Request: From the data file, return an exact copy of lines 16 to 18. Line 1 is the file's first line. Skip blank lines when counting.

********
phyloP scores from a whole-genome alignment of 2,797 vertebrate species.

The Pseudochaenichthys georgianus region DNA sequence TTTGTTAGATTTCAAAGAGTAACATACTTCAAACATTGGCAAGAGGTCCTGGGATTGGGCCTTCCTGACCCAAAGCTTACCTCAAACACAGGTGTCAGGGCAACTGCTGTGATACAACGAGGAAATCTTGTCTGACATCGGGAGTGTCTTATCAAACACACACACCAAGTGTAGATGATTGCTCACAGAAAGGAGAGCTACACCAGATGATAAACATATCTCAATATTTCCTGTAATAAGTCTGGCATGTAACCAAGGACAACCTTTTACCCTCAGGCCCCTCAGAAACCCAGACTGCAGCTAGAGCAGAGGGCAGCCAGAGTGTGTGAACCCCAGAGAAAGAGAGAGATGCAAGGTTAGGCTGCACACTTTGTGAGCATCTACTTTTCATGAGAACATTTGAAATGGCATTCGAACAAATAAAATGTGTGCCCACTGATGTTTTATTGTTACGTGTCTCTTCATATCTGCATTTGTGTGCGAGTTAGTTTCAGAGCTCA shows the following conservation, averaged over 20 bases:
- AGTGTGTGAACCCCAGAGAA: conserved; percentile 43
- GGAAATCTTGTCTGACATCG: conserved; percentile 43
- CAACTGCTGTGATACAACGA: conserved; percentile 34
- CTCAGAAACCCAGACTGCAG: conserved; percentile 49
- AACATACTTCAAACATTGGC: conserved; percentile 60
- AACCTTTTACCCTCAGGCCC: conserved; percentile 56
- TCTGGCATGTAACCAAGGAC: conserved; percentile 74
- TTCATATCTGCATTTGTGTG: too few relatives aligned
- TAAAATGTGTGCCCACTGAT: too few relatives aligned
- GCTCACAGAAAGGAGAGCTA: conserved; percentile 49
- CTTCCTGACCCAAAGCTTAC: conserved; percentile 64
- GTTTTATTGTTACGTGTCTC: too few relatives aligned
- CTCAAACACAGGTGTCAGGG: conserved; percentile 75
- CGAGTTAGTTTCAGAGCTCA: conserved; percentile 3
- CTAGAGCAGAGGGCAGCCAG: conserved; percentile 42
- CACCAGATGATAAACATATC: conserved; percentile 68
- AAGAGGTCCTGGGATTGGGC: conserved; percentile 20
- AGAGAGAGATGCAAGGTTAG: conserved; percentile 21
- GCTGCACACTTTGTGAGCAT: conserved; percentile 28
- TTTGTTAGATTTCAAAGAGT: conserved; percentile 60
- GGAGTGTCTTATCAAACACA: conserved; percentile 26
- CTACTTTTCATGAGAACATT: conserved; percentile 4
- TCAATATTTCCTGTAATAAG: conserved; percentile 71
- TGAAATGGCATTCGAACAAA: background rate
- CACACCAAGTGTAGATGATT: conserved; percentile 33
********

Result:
- CGAGTTAGTTTCAGAGCTCA: conserved; percentile 3
- CTAGAGCAGAGGGCAGCCAG: conserved; percentile 42
- CACCAGATGATAAACATATC: conserved; percentile 68